* This is intended to be used for learners in G1 and up. This module may fit into a larger course to provide a broader content for the module as it is openly and freely shared. ASL (American Sign Language) is a visual language. Instead of verbal language, you use your body such as your hands and facial expressions. You can actually use ASL to communicate whenever you like, use it like your daily conversations.
This is an assignment that can be given to students taking an American Sign Language course, to enrich their learning.
Choose from a list of opportunities that will enrich your ASL and Deaf Culture learning. These assignments are related to the Deaf Community, Deaf Culture, ASL communication, and service work. You will complete 1 enrichment assignment each week.
Go to the Personal Enrichment Learning Form and make a copy of the spreadsheet for your personal use by selecting 'File>Make a Copy'. Name your form 'Personal Enrichment Form_your name'.
Each enrichment option explains the required documentation to include (i.e. recorded conversation, written paper, picture(s), signatures, etc.).
Fill out the form with the assignment you did for the week. Add a link that shows the documentation for the assignment and add the week you completed it (i.e. week 2).
You will be graded on the below criteria:
Participation, Attitude, and Effort
Following Instructions and Requirements
Documentation of Completion
In this activity, students will talk about their summer. They will also introduce themselves and get to know the rest of their lab/group mates. Students will finish the lab by playing a speeddating game.
ASL I is an introduction to the naturally existing language widely used by Deaf people in North America. Since ASL is a visual-gestural language, students will need to develop unique communication skills. These consist of using the hands, body, face, eyes and space. In order to achieve progress in this class, it is important to become comfortable communicating with your whole body and listening with your eyes.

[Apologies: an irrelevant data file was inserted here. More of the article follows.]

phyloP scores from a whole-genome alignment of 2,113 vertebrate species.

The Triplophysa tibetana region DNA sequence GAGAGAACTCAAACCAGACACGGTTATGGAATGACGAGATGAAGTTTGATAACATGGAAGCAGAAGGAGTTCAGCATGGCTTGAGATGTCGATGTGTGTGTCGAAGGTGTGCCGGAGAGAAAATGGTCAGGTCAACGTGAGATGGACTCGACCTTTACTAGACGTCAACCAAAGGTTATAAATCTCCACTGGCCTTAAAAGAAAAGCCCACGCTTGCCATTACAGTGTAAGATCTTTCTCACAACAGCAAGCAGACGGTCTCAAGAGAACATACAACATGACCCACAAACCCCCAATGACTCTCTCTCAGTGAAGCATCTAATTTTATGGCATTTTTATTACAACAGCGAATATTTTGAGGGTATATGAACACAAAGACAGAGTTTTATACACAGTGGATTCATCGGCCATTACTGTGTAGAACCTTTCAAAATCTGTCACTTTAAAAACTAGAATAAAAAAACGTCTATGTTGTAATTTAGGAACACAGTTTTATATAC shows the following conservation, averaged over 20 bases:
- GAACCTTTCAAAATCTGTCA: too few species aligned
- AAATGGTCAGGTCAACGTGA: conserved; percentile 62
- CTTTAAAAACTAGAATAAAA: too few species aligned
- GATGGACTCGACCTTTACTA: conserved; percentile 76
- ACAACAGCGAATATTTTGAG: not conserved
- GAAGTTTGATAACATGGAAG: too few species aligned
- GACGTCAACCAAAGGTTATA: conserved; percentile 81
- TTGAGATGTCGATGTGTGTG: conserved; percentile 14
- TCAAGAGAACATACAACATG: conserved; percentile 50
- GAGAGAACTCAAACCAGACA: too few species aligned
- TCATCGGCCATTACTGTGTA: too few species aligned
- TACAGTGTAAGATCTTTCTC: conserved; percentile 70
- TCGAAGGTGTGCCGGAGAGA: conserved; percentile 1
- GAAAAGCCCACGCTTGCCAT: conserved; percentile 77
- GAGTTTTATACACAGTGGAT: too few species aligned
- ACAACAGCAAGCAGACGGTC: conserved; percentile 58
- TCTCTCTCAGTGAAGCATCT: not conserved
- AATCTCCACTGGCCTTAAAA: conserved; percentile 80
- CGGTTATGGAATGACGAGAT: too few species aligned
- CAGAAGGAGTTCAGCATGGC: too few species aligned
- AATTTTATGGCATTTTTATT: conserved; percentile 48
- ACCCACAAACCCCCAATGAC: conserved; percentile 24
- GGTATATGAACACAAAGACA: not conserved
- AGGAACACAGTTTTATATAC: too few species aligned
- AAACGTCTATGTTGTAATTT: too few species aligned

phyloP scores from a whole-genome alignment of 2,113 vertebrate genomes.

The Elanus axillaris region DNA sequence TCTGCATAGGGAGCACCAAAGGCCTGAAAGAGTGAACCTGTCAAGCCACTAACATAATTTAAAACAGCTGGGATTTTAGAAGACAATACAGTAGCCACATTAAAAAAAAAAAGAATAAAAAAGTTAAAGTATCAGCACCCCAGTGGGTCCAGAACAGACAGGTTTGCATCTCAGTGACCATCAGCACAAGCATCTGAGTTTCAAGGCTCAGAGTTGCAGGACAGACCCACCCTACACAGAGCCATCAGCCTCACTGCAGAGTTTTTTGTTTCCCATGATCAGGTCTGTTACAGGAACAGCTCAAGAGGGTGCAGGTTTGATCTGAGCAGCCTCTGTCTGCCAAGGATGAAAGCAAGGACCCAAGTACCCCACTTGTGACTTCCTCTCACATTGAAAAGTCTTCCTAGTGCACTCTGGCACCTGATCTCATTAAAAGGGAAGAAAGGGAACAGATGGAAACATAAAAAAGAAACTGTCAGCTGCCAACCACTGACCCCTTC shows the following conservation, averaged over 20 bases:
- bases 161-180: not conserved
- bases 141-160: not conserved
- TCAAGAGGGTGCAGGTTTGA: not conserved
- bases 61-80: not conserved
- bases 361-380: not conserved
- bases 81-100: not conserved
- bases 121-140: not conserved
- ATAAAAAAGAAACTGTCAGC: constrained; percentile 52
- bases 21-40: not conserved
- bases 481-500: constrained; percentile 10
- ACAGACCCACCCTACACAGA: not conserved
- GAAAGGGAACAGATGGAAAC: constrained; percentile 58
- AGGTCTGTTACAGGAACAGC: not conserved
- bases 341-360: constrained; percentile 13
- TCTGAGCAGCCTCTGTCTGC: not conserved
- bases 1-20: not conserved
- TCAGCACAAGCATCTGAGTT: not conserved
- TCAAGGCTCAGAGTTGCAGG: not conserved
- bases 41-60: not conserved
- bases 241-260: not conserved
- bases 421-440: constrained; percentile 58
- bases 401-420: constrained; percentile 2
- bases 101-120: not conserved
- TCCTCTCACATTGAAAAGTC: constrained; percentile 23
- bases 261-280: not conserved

ASL II is a sequential course following ASL I, which continues to build knowledge of the naturally existing language widely used by Deaf people in North America. Since ASL is a visual-gestural language, students will need to continue to develop unique communication skills. These consist of using the hands, body, face, eyes and space. In order to achieve progress in this class, it is important to become comfortable communicating with your whole body and listening with your eyes.
ASL III is the third quarter of the first year study of American Sign Language (ASL) and the people who use it. ASL III will enhance the use of ASL grammar and consist of concentrated efforts to develop the studentęs expressive and receptive skills. The course will continue to provide insights into Deaf Cultural values, attitudes and the Deaf community. Now learning more abstract concepts of the language, ASL III students will be able to: narrate events that occurred in the past, ask for solutions to everyday problems, tell about life events, and describe objects. Students will also be able to: demonstrate intermediate finger spelling competency, generate complex ASL structures with intermediate vocabulary knowledge, execute a wide variety of grammatical principles, including classifiers and inflections, adapt to different sign language registers, dialects and accents, and create opportunities to interact with members of the Deaf community.
The week before, students were asked to bring in a representation of their artistic self-expressing to share with others in the group. In this lab, they will be sharing those experiences and representations. Students will be given a short, 10 word, fingerspelling quiz from the lab assistant.